by Darrell Jobman, Editor-in-Chief,

Commentary for Thursday, October 9, 2008


The Euro pushed to highs above 1.3750 against the dollar on Thursday, supported by gains on the crosses, but was again unable to sustain the gains and weakened in US trading.

Money-market conditions eased at the short end, but there were still major stresses for three-month funds and credit-market spreads were also still at elevated levels.

Sentiment surrounding the financial markets initially strengthened following the co-ordinated interest rate cuts on Wednesday and this lessened dollar demand slightly, but tensions were still severe. The US Treasury stated that it would consider buying direct stakes in the banks and markets will be looking for further action at the weekend G7 meetings.

US jobless claims fell to 478,000 in the latest reporting week from a revised 498,000 the previous week as there was a reduced impact from hurricanes. The data still suggested a weak labour market, although there was no evidence of serious deterioration at this stage.

Following the interest rate cut on Wednesday, the ECB announced technical changes to its money market operations and the changes should be significant in easing the market stresses. There were expectations of further ECB rates over the next few weeks and the comments from ECB officials retained the more dovish tone.

Wall Street was subjected to further heavy selling pressure later in the US session and the Euro dipped to test levels near 1.36 as there were renewed losses on the crosses. If US economic fears increase, then the dollar will find it more difficult to gain support.

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The domestic Japanese data was sharply weaker than expected with a 14.5% decline in core machinery orders for August which will increase fears that the Japanese economy will be more vulnerable than expected. In response, the government announced that it would look for a second stimulus package. The weak data will also increase Japanese resistance to rapid yen gains.

Risk appetite improved slightly in Asia on Thursday and the dollar was able to regain the 100 level with a move back to a peak around 101.40 while the Japanese currency also corrected sharply on the crosses.

Markets will still remain very cautious in the short term with volatility set to persist. The yen regained some ground as global equity markets failed to sustain gains and strengthened back through the 100 level as Wall Street fell sharply. Markets will be on alert for any verbal intervention by the Bank of Japan to curb yen gains.


The UK currency found support below the 1.72 level against the dollar and attempted to rally, but the currency was unable to make strong headway and was subjected to renewed selling later in the day with fresh multi-year lows near 1.71.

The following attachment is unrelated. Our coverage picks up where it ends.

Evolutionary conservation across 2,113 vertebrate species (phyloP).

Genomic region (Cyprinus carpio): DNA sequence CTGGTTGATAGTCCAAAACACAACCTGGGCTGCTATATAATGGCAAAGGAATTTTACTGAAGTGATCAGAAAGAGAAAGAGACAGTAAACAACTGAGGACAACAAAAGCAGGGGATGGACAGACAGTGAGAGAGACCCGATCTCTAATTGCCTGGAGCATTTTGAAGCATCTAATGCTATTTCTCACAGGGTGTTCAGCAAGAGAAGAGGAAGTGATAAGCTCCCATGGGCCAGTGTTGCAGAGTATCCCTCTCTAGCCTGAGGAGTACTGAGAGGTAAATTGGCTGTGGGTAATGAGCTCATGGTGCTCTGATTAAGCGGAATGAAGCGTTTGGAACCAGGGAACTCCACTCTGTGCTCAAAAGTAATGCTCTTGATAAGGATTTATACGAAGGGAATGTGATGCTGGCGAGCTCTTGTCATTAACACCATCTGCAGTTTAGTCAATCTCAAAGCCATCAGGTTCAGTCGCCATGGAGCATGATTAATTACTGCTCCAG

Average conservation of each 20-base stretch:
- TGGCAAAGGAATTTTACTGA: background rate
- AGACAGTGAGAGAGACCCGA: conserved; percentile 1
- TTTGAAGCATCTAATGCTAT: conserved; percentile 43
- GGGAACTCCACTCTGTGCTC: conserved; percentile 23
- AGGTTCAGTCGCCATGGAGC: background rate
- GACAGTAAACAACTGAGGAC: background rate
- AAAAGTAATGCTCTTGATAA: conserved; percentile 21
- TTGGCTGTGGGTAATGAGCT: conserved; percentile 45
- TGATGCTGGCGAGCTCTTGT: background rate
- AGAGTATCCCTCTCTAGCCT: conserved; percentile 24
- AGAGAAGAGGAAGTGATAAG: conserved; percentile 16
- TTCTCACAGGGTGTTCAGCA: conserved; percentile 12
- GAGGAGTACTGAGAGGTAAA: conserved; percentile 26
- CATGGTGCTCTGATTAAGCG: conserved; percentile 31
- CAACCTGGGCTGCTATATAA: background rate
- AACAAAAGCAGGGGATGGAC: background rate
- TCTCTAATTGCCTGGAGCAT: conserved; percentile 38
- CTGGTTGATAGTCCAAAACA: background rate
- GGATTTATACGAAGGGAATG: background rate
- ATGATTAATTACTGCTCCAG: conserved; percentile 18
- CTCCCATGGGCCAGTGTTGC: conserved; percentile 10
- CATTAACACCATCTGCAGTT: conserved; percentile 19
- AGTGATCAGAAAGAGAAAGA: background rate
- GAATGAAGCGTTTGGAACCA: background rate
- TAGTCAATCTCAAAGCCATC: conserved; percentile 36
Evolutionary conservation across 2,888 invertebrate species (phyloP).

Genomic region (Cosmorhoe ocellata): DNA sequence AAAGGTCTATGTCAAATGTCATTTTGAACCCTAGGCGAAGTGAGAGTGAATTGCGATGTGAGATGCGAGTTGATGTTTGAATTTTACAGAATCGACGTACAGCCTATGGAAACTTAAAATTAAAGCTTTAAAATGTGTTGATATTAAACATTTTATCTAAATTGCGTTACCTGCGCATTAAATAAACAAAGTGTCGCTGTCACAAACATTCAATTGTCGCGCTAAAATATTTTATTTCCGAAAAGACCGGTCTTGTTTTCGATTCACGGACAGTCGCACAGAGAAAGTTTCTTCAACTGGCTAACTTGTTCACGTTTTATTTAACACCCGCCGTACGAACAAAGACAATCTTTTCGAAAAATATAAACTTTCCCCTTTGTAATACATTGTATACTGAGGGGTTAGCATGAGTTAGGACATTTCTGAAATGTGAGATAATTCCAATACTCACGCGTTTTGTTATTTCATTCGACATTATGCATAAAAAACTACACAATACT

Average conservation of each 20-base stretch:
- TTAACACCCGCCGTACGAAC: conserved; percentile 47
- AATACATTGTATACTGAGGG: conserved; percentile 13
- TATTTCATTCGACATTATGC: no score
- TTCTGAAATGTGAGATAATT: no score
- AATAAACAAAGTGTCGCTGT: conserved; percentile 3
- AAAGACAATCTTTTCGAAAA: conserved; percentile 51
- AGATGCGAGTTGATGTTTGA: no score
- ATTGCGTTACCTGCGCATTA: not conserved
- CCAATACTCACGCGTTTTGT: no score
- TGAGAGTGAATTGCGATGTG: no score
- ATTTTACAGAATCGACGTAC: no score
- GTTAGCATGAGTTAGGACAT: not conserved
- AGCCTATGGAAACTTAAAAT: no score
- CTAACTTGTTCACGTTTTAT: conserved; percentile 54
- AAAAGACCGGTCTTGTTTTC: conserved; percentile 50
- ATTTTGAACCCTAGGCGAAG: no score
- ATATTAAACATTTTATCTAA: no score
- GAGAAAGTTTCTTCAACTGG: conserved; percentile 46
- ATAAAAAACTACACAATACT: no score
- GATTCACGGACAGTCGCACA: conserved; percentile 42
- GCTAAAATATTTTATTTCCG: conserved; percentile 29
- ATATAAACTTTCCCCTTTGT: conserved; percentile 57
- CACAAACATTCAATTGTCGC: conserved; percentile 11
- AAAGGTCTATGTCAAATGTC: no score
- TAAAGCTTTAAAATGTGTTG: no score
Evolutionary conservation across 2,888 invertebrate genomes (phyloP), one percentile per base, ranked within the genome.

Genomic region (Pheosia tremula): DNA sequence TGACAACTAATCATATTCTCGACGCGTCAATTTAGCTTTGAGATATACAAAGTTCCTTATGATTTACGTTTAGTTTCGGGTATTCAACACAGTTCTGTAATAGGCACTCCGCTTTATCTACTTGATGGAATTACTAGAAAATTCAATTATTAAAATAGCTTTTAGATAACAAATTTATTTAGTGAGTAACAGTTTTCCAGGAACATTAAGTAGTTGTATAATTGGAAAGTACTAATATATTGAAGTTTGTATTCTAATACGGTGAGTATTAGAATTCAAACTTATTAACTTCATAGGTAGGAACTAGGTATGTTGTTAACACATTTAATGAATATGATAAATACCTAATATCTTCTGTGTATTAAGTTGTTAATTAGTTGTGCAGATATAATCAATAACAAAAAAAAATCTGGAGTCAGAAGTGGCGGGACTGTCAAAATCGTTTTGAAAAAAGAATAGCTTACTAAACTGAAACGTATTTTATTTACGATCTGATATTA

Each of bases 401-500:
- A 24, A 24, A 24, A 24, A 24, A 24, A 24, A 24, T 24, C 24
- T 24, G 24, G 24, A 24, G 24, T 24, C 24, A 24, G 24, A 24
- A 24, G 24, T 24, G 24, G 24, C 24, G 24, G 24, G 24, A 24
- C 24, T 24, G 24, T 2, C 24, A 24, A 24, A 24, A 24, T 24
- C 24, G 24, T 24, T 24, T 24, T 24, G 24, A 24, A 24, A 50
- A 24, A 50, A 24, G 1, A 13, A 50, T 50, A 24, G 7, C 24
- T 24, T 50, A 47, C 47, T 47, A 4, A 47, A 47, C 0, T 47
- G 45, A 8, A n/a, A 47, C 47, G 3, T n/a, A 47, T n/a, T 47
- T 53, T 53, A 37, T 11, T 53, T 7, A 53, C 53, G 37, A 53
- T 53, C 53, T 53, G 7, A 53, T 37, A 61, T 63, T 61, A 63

The Halifax Bank recorded a further 1.3% decline in house prices for September, although this was slightly better than expected. The goods trade deficit was worse than expected at GBP8.2bn for August from a revised GBP8.2bn the previous month. The shortfall will maintain a lack of confidence with signs of weakness in the export sector as global demand fades.

Growth and banking-sector fears will still tend to dominate market sentiment for now and the UK currency should still gain some support if there is evidence of stabilisation in the banking sector.

Swiss Franc

The dollar found support close to 1.1230 against the franc, but was unable to gain strong momentum with resistance close to 1.1350. The franc found support weaker than the 1.55 level against the Euro and regained ground as stock markets weakened again.

The Swiss government and National Bank continued to warn over a sharp slowdown in the economy with the government expecting GDP growth to be below 1.0% next year. There will also be fears that weakness in the financial sector will weaken the economy as a whole.

The franc will still gain some support on defensive grounds, although there were some tentative signs that liquidity conditions were easing.

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Australian dollar

The Australian dollar recovered strongly in local trading on Thursday as there was a correction from the very heavy losses seen over the previous 24 hours.

Domestically, there was a small 2,200 increase in employment for September which will reinforce expectations of a sharp slowdown in the economy and further interest rates cuts.

The Australian currency pushed to highs above 0.71 against the dollar and attempted to hold above 0.70 in New York even though equity prices were generally weaker. The late plunge on Wall Street pushed the currency down to near 0.68 late in US trading and volatility will remain extremely high in the short term.